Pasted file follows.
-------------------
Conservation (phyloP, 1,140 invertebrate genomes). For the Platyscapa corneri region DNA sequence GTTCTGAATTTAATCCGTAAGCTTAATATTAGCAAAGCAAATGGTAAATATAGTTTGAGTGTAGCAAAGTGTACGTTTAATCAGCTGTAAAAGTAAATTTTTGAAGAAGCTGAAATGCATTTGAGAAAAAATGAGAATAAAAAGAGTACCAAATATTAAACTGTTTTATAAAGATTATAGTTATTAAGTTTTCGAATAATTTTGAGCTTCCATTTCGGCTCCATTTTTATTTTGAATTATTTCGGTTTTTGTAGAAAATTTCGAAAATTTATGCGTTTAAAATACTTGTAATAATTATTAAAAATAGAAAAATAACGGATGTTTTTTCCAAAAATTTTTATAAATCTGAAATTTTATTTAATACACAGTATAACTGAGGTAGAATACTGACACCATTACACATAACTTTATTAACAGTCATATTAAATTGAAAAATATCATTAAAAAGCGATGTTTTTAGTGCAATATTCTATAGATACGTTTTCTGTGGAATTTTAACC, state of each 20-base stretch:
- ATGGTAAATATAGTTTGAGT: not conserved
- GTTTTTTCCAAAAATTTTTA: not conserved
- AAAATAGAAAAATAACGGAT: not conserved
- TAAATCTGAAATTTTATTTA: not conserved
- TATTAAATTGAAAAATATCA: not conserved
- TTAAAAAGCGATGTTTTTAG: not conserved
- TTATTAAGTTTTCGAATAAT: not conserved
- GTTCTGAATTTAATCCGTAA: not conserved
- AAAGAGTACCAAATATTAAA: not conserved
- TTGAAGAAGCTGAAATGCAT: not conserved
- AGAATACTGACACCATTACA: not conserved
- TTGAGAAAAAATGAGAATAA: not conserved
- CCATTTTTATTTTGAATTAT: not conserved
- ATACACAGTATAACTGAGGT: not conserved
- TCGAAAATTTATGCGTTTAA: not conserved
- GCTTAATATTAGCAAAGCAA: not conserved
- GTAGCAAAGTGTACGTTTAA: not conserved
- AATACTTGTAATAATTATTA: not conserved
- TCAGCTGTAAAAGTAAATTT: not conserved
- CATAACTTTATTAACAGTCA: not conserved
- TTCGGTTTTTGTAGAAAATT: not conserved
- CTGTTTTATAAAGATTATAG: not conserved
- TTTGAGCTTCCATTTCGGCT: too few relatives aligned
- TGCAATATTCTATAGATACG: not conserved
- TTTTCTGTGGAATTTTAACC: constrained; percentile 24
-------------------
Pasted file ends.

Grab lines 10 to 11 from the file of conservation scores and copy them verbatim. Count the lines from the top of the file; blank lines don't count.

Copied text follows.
- AAAGAGTACCAAATATTAAA: not conserved
- TTGAAGAAGCTGAAATGCAT: not conserved